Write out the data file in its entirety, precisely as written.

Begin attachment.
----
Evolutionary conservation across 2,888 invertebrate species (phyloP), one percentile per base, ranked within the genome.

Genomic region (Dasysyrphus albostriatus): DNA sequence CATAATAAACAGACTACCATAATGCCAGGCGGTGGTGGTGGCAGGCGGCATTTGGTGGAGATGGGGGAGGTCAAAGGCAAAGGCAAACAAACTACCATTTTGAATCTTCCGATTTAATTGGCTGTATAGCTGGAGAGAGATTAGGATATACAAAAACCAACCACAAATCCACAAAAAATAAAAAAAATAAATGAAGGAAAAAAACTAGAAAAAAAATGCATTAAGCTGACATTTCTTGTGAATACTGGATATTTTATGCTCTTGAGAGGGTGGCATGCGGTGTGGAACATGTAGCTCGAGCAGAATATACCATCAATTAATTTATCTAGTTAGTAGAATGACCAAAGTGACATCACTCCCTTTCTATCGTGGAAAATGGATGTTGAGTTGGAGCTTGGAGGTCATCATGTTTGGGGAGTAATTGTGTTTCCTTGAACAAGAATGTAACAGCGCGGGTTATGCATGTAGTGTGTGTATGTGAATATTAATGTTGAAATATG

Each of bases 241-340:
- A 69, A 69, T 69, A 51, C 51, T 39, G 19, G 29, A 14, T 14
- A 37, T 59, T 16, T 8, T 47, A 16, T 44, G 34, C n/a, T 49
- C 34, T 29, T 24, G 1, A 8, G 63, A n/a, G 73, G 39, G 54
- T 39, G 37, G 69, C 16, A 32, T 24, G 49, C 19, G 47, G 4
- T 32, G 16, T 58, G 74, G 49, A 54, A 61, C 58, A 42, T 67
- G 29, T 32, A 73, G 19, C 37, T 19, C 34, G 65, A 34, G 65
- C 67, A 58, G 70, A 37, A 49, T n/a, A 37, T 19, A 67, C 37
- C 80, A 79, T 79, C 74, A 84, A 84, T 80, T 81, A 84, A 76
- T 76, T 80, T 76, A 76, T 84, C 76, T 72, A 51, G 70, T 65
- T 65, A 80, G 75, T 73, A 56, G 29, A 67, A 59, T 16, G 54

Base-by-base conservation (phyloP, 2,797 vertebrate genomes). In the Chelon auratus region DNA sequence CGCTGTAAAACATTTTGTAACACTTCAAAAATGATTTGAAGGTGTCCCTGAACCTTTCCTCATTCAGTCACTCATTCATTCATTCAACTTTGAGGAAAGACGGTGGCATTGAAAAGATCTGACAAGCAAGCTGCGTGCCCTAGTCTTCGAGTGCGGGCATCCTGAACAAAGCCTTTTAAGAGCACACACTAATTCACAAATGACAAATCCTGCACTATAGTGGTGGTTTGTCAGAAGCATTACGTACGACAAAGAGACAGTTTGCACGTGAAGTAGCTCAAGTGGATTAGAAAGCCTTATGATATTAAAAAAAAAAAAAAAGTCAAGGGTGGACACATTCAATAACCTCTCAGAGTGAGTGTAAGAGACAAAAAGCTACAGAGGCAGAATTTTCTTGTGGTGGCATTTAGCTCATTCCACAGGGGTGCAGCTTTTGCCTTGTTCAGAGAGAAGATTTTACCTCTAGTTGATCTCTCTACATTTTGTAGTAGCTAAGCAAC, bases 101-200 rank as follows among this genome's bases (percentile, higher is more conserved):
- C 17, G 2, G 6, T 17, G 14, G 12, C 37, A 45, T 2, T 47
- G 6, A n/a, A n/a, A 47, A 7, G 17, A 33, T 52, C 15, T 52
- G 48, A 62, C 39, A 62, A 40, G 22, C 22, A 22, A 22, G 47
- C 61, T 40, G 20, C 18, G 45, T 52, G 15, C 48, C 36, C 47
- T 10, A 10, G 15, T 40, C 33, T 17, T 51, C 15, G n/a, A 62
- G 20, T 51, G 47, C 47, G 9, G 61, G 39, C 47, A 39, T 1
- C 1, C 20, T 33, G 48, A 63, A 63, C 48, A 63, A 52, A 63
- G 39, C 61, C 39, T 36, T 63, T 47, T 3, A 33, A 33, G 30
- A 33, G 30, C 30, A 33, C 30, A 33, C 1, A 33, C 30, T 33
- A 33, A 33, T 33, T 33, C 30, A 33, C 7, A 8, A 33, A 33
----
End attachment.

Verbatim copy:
Evolutionary conservation across 2,888 invertebrate species (phyloP), one percentile per base, ranked within the genome.

Genomic region (Dasysyrphus albostriatus): DNA sequence CATAATAAACAGACTACCATAATGCCAGGCGGTGGTGGTGGCAGGCGGCATTTGGTGGAGATGGGGGAGGTCAAAGGCAAAGGCAAACAAACTACCATTTTGAATCTTCCGATTTAATTGGCTGTATAGCTGGAGAGAGATTAGGATATACAAAAACCAACCACAAATCCACAAAAAATAAAAAAAATAAATGAAGGAAAAAAACTAGAAAAAAAATGCATTAAGCTGACATTTCTTGTGAATACTGGATATTTTATGCTCTTGAGAGGGTGGCATGCGGTGTGGAACATGTAGCTCGAGCAGAATATACCATCAATTAATTTATCTAGTTAGTAGAATGACCAAAGTGACATCACTCCCTTTCTATCGTGGAAAATGGATGTTGAGTTGGAGCTTGGAGGTCATCATGTTTGGGGAGTAATTGTGTTTCCTTGAACAAGAATGTAACAGCGCGGGTTATGCATGTAGTGTGTGTATGTGAATATTAATGTTGAAATATG

Each of bases 241-340:
- A 69, A 69, T 69, A 51, C 51, T 39, G 19, G 29, A 14, T 14
- A 37, T 59, T 16, T 8, T 47, A 16, T 44, G 34, C n/a, T 49
- C 34, T 29, T 24, G 1, A 8, G 63, A n/a, G 73, G 39, G 54
- T 39, G 37, G 69, C 16, A 32, T 24, G 49, C 19, G 47, G 4
- T 32, G 16, T 58, G 74, G 49, A 54, A 61, C 58, A 42, T 67
- G 29, T 32, A 73, G 19, C 37, T 19, C 34, G 65, A 34, G 65
- C 67, A 58, G 70, A 37, A 49, T n/a, A 37, T 19, A 67, C 37
- C 80, A 79, T 79, C 74, A 84, A 84, T 80, T 81, A 84, A 76
- T 76, T 80, T 76, A 76, T 84, C 76, T 72, A 51, G 70, T 65
- T 65, A 80, G 75, T 73, A 56, G 29, A 67, A 59, T 16, G 54

Base-by-base conservation (phyloP, 2,797 vertebrate genomes). In the Chelon auratus region DNA sequence CGCTGTAAAACATTTTGTAACACTTCAAAAATGATTTGAAGGTGTCCCTGAACCTTTCCTCATTCAGTCACTCATTCATTCATTCAACTTTGAGGAAAGACGGTGGCATTGAAAAGATCTGACAAGCAAGCTGCGTGCCCTAGTCTTCGAGTGCGGGCATCCTGAACAAAGCCTTTTAAGAGCACACACTAATTCACAAATGACAAATCCTGCACTATAGTGGTGGTTTGTCAGAAGCATTACGTACGACAAAGAGACAGTTTGCACGTGAAGTAGCTCAAGTGGATTAGAAAGCCTTATGATATTAAAAAAAAAAAAAAAGTCAAGGGTGGACACATTCAATAACCTCTCAGAGTGAGTGTAAGAGACAAAAAGCTACAGAGGCAGAATTTTCTTGTGGTGGCATTTAGCTCATTCCACAGGGGTGCAGCTTTTGCCTTGTTCAGAGAGAAGATTTTACCTCTAGTTGATCTCTCTACATTTTGTAGTAGCTAAGCAAC, bases 101-200 rank as follows among this genome's bases (percentile, higher is more conserved):
- C 17, G 2, G 6, T 17, G 14, G 12, C 37, A 45, T 2, T 47
- G 6, A n/a, A n/a, A 47, A 7, G 17, A 33, T 52, C 15, T 52
- G 48, A 62, C 39, A 62, A 40, G 22, C 22, A 22, A 22, G 47
- C 61, T 40, G 20, C 18, G 45, T 52, G 15, C 48, C 36, C 47
- T 10, A 10, G 15, T 40, C 33, T 17, T 51, C 15, G n/a, A 62
- G 20, T 51, G 47, C 47, G 9, G 61, G 39, C 47, A 39, T 1
- C 1, C 20, T 33, G 48, A 63, A 63, C 48, A 63, A 52, A 63
- G 39, C 61, C 39, T 36, T 63, T 47, T 3, A 33, A 33, G 30
- A 33, G 30, C 30, A 33, C 30, A 33, C 1, A 33, C 30, T 33
- A 33, A 33, T 33, T 33, C 30, A 33, C 7, A 8, A 33, A 33